STAMFORD, Conn. (AP) -- Lines formed Friday at gas stations near Interstate 95 in southwestern Connecticut as storm-related shortages in the New York area sent motorists across state lines in search of fuel.
In Greenwich, the first town across the New York state line, police said out-of-town drivers were contributing to traffic snarls and urged them to continue a few miles up the shoreline where gasoline was widely available.
Matt Waxmonsky, 27, drove an hour to Connecticut from his home in Lincoln Park, N.J., with five gas containers. At a station in Stamford, he found a line that snaked through several streets, but he said it was still worth the drive considering the lines he saw in New Jersey.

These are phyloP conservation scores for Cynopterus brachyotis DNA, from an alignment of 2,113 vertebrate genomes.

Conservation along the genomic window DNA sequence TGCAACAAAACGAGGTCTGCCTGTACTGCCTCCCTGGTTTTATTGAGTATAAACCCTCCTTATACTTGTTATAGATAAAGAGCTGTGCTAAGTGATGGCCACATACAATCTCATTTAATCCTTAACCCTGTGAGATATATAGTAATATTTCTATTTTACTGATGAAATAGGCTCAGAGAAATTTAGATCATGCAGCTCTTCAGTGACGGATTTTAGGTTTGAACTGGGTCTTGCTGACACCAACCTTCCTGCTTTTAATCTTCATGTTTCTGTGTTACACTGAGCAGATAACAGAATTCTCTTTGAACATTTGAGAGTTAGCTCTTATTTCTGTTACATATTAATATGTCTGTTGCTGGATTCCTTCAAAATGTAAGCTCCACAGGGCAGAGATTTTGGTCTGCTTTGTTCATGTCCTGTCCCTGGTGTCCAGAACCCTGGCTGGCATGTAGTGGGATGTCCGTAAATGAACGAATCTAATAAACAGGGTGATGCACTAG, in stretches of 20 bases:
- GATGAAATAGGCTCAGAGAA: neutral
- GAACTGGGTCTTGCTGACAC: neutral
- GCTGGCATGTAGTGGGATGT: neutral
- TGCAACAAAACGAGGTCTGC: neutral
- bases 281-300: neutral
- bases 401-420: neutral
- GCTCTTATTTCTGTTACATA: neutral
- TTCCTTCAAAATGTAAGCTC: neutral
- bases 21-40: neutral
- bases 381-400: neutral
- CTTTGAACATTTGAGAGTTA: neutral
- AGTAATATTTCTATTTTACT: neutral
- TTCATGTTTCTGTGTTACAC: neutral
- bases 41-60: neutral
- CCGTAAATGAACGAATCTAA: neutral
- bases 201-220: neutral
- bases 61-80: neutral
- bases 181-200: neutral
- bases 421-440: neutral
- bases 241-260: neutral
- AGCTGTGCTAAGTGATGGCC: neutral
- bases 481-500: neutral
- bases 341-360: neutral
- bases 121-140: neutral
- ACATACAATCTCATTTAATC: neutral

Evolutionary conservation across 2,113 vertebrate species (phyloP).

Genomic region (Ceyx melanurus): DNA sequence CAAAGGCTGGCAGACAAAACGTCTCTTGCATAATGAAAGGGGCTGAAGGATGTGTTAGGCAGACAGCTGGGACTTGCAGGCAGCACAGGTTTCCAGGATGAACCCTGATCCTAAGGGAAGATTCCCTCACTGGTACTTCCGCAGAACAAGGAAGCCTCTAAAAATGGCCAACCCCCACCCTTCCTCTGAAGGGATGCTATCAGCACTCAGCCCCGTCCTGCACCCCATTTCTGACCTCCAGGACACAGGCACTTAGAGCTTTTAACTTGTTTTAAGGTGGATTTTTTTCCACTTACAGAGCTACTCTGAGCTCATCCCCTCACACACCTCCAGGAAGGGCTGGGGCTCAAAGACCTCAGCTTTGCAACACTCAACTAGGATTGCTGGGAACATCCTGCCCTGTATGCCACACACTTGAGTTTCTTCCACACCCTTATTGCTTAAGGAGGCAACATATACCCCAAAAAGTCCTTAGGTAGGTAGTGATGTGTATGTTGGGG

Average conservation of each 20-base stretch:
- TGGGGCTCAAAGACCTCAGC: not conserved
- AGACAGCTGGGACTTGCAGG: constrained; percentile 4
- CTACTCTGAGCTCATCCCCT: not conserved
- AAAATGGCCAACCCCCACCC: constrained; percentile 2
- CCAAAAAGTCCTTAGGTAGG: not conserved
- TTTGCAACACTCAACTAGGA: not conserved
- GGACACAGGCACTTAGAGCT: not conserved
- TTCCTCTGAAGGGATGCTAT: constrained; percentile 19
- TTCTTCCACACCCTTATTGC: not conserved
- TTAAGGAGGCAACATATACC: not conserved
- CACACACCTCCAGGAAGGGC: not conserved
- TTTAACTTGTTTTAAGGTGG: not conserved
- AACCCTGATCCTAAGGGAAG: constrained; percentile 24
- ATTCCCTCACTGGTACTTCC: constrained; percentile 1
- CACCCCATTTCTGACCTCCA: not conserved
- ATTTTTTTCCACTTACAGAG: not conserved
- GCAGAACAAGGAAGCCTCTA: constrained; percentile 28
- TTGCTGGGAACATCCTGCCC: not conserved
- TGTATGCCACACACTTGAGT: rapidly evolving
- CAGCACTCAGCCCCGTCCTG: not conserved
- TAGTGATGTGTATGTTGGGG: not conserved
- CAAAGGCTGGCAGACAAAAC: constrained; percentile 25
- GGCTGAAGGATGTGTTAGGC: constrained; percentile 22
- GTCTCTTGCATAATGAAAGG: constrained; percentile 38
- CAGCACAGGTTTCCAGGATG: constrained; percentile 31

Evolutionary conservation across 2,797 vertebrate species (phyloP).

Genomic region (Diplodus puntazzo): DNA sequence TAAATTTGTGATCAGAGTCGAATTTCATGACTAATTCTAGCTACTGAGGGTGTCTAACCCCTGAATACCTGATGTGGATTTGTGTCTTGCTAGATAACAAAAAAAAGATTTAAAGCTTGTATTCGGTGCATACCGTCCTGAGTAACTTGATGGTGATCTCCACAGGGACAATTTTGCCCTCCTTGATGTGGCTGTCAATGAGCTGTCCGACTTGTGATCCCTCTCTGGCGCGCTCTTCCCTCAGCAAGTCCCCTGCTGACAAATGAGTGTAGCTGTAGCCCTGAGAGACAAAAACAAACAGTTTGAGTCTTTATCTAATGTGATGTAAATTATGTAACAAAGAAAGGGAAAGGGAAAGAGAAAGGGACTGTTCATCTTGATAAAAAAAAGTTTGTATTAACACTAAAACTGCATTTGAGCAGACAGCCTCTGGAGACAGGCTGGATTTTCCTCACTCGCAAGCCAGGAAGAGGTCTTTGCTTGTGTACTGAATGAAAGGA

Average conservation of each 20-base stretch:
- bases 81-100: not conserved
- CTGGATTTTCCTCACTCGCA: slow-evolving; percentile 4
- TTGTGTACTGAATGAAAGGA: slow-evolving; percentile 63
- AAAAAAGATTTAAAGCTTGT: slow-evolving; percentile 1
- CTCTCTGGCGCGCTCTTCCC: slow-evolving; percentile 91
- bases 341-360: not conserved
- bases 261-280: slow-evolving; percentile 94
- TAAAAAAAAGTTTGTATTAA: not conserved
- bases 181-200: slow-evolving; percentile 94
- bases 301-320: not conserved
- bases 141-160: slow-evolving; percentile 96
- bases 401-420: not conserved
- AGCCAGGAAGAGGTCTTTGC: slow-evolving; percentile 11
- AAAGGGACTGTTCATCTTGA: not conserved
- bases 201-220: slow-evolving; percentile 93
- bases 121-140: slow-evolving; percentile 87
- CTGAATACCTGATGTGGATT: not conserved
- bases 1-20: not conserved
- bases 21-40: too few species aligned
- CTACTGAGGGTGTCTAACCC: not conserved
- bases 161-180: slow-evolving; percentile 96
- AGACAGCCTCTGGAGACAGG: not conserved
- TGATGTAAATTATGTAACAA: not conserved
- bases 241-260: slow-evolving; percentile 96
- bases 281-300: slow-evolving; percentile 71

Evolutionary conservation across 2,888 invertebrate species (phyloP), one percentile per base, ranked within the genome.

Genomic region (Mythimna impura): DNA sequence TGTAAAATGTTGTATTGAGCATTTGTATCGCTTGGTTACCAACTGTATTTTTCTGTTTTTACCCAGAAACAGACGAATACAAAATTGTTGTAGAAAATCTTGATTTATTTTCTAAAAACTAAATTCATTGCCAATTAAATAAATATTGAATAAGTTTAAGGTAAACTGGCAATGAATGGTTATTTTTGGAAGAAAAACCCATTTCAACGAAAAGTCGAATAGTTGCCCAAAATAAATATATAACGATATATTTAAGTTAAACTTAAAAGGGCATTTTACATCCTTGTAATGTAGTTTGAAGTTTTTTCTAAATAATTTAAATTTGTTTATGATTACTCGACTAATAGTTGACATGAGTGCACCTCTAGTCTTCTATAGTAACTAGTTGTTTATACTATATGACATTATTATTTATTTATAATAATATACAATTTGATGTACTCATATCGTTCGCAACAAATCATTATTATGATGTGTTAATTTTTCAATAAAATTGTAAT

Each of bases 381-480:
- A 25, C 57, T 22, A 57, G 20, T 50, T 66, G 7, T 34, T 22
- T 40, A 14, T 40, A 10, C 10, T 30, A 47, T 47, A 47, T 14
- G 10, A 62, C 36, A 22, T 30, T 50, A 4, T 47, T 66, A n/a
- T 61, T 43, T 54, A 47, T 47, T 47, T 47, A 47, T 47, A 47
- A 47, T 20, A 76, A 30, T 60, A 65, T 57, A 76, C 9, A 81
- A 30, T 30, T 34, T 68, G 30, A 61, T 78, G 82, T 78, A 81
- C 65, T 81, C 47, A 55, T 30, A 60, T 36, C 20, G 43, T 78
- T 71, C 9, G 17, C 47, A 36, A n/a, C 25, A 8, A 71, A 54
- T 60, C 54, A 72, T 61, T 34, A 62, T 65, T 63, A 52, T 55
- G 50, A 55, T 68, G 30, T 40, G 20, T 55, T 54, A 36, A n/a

"It's way better than waiting five hours and then getting turned away," said Waxmonsky, a facilities technician.
Greenwich police Lt. Kraig Gray urged motorists to continue on to other shoreline communities such as Darien or Norwalk.
"Unfortunately, this has significantly increased the amount of traffic and use of service stations, which is making it difficult for everybody," Gray said.
The fuel shortages in the New York metro area have hindered efforts to recover four days after superstorm Sandy. At one gas station in Brooklyn, a line stretched at least 10 blocks through narrow and busy streets.
Mike Cano, who lives in Stamford, said he was surprised he had to wait half an hour for gas considering how much harder other areas were hit by Sandy.
"I thought we didn't get hit that hard in Stamford," he said.